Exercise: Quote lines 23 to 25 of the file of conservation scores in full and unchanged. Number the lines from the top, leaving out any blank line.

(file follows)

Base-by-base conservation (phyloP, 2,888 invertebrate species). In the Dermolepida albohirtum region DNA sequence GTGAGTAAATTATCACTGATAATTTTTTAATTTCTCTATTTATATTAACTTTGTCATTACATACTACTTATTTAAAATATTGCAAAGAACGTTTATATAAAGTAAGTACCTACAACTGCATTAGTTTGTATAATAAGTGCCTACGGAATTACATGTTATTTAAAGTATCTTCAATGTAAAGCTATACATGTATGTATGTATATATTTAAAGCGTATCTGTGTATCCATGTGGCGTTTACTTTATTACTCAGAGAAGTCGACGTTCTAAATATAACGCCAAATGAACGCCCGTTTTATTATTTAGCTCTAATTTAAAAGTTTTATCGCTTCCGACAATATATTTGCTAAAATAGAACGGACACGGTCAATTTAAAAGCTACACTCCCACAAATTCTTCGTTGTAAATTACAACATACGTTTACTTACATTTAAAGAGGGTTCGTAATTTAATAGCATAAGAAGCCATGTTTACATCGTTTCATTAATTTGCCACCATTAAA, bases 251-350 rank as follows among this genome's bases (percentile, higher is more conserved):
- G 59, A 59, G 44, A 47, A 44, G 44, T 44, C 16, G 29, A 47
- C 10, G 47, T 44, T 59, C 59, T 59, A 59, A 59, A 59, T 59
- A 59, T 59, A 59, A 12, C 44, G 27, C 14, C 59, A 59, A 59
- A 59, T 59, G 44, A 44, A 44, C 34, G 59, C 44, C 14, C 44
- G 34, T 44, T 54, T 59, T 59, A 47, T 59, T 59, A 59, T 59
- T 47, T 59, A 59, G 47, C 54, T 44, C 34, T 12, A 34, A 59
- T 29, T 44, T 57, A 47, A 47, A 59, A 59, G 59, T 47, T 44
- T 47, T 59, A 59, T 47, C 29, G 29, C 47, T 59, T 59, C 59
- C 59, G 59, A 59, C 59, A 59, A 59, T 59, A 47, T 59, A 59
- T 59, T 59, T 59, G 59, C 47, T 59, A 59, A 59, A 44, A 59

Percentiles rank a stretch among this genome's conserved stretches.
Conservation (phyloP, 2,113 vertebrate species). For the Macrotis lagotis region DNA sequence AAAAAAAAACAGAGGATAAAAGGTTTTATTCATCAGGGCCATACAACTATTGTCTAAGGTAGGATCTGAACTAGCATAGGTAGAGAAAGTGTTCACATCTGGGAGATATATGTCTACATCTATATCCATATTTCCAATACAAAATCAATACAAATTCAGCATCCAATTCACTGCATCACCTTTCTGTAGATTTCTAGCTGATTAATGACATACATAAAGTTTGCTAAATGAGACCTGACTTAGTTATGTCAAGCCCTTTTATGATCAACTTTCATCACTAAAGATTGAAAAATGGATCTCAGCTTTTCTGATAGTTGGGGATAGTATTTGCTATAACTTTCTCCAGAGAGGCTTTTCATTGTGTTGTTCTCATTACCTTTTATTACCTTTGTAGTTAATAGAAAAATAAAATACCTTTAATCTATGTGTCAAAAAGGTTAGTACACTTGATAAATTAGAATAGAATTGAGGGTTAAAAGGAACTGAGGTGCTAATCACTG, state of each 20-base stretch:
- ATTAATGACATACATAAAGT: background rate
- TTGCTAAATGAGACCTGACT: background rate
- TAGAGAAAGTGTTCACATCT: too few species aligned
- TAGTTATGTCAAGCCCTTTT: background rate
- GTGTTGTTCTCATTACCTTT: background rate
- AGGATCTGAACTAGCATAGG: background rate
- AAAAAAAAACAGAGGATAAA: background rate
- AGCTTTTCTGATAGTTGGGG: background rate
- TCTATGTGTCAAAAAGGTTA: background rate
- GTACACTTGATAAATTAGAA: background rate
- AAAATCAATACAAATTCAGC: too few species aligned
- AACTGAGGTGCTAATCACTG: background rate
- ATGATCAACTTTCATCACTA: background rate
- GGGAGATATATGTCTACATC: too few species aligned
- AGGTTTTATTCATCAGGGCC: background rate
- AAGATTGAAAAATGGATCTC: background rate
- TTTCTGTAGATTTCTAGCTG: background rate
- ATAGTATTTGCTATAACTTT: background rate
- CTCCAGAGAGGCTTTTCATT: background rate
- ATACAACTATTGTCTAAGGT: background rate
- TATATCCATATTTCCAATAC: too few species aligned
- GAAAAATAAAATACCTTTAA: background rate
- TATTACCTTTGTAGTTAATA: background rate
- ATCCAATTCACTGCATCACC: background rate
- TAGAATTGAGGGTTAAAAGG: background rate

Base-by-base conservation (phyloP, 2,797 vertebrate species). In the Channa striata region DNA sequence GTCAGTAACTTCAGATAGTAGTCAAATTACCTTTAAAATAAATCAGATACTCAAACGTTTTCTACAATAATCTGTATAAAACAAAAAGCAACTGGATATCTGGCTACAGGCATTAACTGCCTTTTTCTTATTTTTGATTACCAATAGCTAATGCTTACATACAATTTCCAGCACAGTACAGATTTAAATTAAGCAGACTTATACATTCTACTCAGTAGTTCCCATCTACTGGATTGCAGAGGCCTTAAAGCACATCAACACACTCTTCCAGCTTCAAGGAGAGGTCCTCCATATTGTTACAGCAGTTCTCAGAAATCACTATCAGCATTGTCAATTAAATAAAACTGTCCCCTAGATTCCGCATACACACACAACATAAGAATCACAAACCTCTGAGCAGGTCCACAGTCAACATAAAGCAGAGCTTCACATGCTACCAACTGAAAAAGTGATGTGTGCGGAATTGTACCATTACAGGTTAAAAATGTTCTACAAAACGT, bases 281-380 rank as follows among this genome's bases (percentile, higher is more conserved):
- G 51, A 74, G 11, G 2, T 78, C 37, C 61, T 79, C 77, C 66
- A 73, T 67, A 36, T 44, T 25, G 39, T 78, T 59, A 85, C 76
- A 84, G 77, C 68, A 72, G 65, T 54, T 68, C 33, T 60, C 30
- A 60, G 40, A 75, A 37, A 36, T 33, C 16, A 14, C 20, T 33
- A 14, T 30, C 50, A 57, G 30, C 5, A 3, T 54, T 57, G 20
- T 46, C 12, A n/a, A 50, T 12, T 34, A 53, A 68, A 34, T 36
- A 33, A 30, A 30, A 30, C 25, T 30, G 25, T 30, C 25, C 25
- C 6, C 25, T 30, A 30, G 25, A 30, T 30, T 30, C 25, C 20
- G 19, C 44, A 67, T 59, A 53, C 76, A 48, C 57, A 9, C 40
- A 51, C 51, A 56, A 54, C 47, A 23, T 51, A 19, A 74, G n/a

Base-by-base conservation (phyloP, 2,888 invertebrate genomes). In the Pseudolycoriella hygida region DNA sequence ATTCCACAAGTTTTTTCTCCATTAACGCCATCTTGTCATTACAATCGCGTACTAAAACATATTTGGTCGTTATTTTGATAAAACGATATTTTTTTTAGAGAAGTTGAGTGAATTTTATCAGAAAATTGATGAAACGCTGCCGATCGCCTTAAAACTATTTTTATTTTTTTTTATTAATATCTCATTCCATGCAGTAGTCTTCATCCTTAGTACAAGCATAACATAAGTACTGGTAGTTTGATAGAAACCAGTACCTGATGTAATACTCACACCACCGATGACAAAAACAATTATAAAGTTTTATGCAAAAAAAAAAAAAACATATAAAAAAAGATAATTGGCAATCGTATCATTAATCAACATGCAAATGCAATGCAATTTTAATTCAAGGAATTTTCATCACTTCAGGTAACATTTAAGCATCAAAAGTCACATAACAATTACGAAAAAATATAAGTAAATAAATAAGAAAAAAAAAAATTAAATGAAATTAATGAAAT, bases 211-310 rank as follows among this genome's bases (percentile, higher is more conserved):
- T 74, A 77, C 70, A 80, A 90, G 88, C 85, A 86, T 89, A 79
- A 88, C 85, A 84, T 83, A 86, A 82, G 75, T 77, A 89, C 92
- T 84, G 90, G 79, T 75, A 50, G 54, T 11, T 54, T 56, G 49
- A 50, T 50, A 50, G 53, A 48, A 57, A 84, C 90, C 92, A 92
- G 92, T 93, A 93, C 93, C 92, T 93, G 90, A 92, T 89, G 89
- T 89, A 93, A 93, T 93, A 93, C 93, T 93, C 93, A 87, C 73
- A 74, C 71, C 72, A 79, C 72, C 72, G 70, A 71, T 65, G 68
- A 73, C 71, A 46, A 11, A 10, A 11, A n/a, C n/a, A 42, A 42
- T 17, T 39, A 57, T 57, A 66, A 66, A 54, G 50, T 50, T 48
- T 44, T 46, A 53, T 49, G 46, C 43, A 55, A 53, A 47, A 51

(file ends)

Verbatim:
- GTACACTTGATAAATTAGAA: background rate
- AAAATCAATACAAATTCAGC: too few species aligned
- AACTGAGGTGCTAATCACTG: background rate